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The Emergency Reservoir

Sunday March 24th, 2013   •   Posted by Craig Eyermann at 4:16pm PDT   •  

racoomtn Previously, we considered the negative impact that having too much national debt might have on the performance of the U.S. economy, keeping it from being able to grow as fast as it might otherwise if it were not for having such a large national debt.

But that may be a small cost to bear in comparison to what the U.S. may actually have lost by running up its debt to such a high level: the potential to deal with another large-scale financial crisis in the future.

Think about the national debt this way. Imagine if it were an emergency reservoir of water up on a mountain whose main purpose is to help put out big fires that threaten the American community, but has also come to be used to provide some water service to the community.

We’ve just had a big fire, draining a very large portion of the reservoir’s fire fighting potential as it was tapped to deal with the crisis. So much so that there are now real questions about whether the reservoir would be capable of extinguishing another big fire.

Not being able to adequately deal with another big fire would mean incredibly big losses for the community, should one ever break out again.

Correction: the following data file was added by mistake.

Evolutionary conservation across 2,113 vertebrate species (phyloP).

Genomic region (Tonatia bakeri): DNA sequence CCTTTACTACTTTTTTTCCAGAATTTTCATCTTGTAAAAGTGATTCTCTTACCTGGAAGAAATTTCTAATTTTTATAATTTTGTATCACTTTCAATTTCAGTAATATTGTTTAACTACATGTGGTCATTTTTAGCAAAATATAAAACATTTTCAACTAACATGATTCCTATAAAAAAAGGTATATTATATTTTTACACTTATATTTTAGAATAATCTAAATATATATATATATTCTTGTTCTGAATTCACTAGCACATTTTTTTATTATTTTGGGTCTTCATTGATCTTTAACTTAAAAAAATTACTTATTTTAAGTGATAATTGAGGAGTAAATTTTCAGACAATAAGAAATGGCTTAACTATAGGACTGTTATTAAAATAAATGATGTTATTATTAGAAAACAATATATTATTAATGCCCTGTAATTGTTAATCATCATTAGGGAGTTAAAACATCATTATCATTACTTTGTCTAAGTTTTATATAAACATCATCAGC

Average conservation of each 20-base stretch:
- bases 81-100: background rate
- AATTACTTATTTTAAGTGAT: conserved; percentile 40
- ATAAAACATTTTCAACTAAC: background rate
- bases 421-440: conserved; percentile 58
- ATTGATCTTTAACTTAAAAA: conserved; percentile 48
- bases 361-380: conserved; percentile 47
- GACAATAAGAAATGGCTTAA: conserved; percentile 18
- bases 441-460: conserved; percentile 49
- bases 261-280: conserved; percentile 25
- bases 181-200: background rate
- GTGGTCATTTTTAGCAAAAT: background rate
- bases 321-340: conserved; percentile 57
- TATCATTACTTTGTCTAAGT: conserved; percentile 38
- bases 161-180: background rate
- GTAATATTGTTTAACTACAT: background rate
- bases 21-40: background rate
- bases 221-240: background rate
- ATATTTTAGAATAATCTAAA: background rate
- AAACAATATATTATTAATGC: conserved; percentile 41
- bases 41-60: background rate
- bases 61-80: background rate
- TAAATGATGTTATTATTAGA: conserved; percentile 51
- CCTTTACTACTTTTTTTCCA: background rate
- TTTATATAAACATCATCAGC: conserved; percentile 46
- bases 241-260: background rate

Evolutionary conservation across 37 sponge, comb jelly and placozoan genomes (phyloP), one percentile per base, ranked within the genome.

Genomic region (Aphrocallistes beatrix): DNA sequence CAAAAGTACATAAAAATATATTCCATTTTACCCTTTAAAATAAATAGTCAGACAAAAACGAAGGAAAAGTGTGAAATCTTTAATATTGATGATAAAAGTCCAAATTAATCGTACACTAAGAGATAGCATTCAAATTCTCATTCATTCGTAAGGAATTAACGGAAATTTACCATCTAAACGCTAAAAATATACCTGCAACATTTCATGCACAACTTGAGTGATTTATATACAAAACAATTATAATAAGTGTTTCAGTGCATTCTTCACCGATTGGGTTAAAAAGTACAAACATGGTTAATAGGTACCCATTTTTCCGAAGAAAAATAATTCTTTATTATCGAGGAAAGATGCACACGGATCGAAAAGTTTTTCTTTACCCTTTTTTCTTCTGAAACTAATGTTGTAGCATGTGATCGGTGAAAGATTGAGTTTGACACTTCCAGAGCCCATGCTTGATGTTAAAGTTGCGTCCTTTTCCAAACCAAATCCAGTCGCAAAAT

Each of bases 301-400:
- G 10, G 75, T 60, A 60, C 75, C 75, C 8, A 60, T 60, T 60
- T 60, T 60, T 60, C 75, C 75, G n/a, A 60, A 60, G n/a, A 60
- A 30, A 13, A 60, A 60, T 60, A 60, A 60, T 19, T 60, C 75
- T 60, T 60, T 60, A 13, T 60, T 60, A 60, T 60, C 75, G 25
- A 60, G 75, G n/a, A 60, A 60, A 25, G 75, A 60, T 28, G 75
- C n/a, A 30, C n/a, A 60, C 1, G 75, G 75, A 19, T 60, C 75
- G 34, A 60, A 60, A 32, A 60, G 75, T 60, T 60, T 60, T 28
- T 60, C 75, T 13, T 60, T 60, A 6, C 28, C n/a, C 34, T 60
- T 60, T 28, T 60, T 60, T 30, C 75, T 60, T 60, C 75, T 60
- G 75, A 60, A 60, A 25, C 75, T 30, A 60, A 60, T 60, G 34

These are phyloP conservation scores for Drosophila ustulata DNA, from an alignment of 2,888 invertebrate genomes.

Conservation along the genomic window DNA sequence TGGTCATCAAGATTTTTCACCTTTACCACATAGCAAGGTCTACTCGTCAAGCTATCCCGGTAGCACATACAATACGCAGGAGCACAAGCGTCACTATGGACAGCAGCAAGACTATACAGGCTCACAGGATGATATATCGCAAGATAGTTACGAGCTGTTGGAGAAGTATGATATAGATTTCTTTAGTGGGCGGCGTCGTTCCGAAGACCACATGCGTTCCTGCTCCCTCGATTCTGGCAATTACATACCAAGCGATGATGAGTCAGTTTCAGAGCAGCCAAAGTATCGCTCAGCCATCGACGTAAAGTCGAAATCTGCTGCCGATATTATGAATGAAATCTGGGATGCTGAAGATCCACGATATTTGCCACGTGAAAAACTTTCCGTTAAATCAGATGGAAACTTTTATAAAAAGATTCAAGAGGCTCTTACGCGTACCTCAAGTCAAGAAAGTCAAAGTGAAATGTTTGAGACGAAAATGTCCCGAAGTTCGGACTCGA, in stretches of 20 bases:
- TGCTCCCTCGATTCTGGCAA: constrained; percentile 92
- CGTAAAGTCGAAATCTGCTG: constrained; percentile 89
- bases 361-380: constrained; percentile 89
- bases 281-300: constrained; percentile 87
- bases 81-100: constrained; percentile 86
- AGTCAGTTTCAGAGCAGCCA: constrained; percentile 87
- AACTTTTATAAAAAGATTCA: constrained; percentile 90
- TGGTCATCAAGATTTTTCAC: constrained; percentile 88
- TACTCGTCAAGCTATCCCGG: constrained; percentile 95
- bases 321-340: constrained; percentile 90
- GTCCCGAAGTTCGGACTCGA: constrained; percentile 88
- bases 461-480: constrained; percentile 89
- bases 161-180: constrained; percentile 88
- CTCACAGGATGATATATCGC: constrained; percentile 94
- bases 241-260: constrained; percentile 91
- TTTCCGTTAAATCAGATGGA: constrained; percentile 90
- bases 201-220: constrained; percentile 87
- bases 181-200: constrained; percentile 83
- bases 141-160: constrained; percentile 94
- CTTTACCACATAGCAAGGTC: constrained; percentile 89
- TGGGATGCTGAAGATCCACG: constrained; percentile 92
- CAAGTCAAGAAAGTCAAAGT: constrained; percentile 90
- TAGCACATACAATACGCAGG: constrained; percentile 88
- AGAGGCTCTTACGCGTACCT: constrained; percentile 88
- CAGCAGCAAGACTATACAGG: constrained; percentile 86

Community leaders are split when it comes to dealing with the situation, and have come up with two plans to address it. One group plans to keep draining the reservoir to provide more and more water service for their preferred supporters in the future, which will be partially paid for by increasing people’s water bills – some much more than others.

Meanwhile, the other group’s plan is to stop draining the reservoir over a 10-year period, with the goal of helping it recover enough to be able to deal with another big fire in the future as quickly as possible by keeping future water service as close as possible to today’s levels. Nobody’s water service would be actually reduced – they just wouldn’t get as much in the future as they might have been hoping to get, but in return, their water bill rates would be locked in at today’s levels too – nobody would see them increased over time.

Which group has the better plan to deal with the real risks involved?

Featured Image:
Tennessee Valley Authority Raccoon Mountain Pumped-Storage Plant

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March 2013